It is not the first year that the WoS ranking includes Professor Nikolay Kuznetsov, Head of the Department of Applied Cybernetics at St Petersburg University, Doctor of Physics and Mathematics. The Web of Science database contains 189 works by Nikolay Kuznetsov, with 12 of them being highly cited in the field of interdisciplinary research.
Doctor of Physics and Mathematics Nikolay Kuznetsov
Nikolay Kuznetsov continues and furthers the long-term activity of the research school created by Professor Gennady Leonov, who passed away in 2018. He was the dean of the Faculty of Mathematics and Mechanics at St Petersburg University, the founder of the Department of Applied Cybernetics, and Doctor of Physics and Mathematics.
‘The continued status of a highly cited scientist for several years reflects the relevance of the work carried out in our research school in recent years. The school is associated with the development of the theory of hidden oscillations and its applications to the development of mathematical control theory and nonlinear dynamics. The theory of hidden oscillations has turned out to be much-in-demand in many theoretical and topical engineering challenges, in which hidden attractors (their absence or presence and location) are of great concern. This theory, in particular, makes it possible to solve problems of the stability of control systems. In practice, the transition of the control system state to a hidden attractor, caused by external disturbances, leads to undesirable modes of operation and is often the cause of accidents and catastrophes. The interdisciplinary research conducted in our research school has turned out to be not only relevant for the science and technology development of the Russian Federation, but also sparked interest and widespread response of the international scientific community,’ emphasised Nikolay Kuznetsov.
For reference: this is not also the first year that Gennady Leonov’s publications have been included in the WoS ranking. The Web of Science database contains more than 170 of his works, 12 of which are highly cited. In 2018 and 2020, the research school headed by Nikolay Kuznetsov, successor of Gennady Leonov, received the status of the Leading
Scientific School (the Centre of Excellence) of the Russian Federation in the priority area ‘The transition to advanced digital, intelligent manufacturing technologies, robotic systems, new materials and methods of design, the creation systems for processing large amounts of data, machine learning, and artificial intelligence’. It also received support from the Council for Grants of the President of the Russian Federation.
Gennady Leonov, Doctor of Physics and Mathematics. Photo by Vadim Zhernov
‘In recent years, the studies of our research school have made a significant contribution to strengthening the position of St Petersburg University in the Shanghai Ranking of World Universities. The status of a highly cited scientist has the same weight in this ranking as the Fields Medal and the Nobel Prize, including in the corresponding subject rankings. So, since the Automation and Control subject area, which is closest to us, was included in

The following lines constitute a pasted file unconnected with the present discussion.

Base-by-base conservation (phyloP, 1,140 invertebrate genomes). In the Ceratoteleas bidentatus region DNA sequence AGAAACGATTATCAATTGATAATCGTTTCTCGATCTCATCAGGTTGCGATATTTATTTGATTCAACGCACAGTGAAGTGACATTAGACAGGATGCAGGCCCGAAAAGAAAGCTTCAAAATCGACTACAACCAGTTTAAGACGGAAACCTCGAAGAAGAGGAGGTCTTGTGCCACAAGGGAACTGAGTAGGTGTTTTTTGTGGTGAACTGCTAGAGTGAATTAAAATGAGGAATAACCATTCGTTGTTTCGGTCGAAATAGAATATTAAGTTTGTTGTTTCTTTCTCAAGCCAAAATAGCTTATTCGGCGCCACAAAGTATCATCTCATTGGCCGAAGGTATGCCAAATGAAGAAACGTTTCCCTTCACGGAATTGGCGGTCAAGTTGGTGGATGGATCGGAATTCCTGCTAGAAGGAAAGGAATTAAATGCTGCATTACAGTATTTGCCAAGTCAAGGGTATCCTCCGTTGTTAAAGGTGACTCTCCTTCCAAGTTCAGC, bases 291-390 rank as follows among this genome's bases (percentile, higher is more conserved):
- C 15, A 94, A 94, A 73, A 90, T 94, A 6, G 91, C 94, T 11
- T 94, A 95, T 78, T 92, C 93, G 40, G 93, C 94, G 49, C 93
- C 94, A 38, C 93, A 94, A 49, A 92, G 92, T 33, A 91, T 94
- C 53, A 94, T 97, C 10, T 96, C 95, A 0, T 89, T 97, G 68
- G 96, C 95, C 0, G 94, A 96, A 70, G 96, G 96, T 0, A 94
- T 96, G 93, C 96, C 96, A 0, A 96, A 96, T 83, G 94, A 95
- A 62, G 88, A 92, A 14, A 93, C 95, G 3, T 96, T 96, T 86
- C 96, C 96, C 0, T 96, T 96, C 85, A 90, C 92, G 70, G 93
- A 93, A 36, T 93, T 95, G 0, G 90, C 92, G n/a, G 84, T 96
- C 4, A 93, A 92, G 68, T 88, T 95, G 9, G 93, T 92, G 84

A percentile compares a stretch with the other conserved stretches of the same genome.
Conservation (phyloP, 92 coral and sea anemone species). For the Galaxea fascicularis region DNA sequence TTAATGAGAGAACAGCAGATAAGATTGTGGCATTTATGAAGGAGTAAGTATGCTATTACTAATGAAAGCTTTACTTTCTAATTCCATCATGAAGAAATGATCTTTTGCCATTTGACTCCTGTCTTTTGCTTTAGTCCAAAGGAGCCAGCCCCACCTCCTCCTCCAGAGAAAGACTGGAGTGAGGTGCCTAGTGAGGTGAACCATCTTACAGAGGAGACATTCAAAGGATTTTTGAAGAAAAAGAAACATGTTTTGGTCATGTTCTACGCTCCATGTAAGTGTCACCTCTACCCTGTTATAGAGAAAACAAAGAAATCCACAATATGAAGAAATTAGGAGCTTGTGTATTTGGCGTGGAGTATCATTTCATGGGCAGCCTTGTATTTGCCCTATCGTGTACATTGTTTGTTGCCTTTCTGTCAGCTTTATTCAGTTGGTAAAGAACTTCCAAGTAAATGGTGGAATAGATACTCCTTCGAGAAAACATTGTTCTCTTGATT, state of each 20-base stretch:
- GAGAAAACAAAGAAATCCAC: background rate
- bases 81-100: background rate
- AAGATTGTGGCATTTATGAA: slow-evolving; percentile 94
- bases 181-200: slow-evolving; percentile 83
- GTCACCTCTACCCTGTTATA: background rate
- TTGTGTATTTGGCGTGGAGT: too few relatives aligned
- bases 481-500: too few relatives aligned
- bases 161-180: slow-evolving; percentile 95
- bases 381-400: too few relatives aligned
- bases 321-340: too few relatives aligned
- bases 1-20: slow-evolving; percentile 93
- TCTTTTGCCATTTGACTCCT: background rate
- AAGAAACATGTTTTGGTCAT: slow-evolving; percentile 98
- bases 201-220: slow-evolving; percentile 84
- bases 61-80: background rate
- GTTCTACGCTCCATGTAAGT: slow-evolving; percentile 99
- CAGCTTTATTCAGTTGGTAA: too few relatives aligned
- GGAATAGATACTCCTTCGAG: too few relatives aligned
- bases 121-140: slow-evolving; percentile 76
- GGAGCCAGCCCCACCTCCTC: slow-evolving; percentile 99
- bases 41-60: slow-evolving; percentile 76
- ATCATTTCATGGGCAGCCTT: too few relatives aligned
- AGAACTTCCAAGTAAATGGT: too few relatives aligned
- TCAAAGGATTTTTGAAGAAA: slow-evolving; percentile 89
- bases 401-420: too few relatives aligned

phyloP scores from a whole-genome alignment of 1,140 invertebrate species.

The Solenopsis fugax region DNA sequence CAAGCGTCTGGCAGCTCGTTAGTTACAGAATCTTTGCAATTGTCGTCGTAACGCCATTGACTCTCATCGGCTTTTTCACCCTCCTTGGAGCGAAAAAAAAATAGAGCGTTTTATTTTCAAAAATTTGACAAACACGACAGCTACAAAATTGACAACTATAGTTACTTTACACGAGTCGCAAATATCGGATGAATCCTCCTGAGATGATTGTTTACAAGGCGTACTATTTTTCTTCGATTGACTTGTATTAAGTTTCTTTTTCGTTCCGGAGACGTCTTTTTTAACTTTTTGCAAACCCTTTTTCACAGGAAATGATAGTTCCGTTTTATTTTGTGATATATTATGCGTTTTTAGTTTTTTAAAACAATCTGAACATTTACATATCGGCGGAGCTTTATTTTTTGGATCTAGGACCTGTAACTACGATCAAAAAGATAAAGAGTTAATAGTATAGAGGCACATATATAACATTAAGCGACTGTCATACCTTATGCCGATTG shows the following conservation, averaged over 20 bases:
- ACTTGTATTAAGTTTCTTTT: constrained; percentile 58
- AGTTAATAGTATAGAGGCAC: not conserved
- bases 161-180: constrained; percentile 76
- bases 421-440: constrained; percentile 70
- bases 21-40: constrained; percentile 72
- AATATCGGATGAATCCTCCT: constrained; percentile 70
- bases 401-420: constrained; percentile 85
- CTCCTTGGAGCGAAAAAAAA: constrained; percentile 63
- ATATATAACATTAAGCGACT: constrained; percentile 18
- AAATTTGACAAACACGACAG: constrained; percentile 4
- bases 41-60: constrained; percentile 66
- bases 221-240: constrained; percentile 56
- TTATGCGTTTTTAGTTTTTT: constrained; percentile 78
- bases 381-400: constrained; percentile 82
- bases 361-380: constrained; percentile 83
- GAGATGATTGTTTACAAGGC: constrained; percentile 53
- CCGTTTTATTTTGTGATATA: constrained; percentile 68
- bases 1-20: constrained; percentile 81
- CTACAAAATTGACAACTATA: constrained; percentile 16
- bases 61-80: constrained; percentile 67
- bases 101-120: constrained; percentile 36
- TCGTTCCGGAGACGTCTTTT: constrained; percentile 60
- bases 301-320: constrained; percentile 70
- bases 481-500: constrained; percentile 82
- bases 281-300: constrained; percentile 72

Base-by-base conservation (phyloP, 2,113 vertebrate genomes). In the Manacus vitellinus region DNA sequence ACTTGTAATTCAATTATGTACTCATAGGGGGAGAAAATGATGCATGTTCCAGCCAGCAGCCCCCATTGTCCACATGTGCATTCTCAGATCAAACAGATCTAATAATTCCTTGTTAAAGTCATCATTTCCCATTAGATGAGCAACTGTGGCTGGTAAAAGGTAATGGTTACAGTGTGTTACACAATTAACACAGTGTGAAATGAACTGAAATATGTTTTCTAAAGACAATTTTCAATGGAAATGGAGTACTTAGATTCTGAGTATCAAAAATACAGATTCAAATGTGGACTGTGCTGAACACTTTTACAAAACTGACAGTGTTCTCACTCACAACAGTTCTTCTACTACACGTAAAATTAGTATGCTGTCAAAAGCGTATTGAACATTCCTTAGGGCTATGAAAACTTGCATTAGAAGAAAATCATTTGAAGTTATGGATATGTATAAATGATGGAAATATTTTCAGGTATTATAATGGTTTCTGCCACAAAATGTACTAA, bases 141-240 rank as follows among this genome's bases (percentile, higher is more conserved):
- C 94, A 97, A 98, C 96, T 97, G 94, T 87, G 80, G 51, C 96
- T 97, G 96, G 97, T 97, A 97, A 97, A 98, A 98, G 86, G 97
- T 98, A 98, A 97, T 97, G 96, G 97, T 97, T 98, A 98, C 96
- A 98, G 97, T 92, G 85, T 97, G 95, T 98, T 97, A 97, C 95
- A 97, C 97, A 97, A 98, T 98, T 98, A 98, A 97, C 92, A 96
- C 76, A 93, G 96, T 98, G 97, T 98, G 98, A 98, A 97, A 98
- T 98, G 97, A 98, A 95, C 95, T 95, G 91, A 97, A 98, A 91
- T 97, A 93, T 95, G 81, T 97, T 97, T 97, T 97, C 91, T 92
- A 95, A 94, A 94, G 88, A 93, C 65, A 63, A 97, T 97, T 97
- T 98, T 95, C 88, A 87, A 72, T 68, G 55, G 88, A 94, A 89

Shanghai Subject Ranking in 2017, St Petersburg University has been the top university in Russia and is included in the top 100 universities. It was 32nd in 2018 – the best result among Russian universities for all years in all areas of knowledge,’ said Nikolay Kuznetsov. All young students of the research school do an internship within the framework of the joint research and academic programme of St Petersburg University and the University of Jyväskylä (Finland). The fact that Nikolay Kuznetsov has been chosen as an external member of the Finnish Academy of Science and Letters is recognition not only of his academic achievements but also the success of the programme headed by him. Since 2018, the team's research has been supported by a respected Russian–Indian grant from the Russian Science Foundation (No 19-41-02002). The research topic is ‘Multistability and hidden oscillations in dynamical systems’. The project develops effective and reliable methods of analytical and numerical analysis of stability and hidden oscillations. These methods will make it possible to: advance in solving known fundamental problems; and analyse and synthesise applied models of automatic control, electronics and other models with given conditions for stability and the presence of oscillations.
This year, together with our foreign partners, we have prepared an application for establishing an international laboratory ‘Mathematical Control Theory and Nonlinear Dynamics’ at St Petersburg University within the framework of the megagrant programme. I hope that today's success will draw additional attention to our application. Its implementation will allow for the long-term development of the research school in order to consolidate the leading positions of St Petersburg University in this subject area.
Professor Nikolay Kuznetsov, Head of the Department of Applied Cybernetics at St Petersburg University, Doctor of Physics and Mathematics
The group of researchers who will work together with Nikolay Kuznetsov on the project includes two more highly cited world scientists: Professor Guanrong Chen, Honorary Doctor of St Petersburg University, the founder and head of the Centre for Chaos and Complex Networks at the City University of Hong Kong (China); and Sajad Jafari, PhD, Professor at Amirkabir University of Technology (Iran).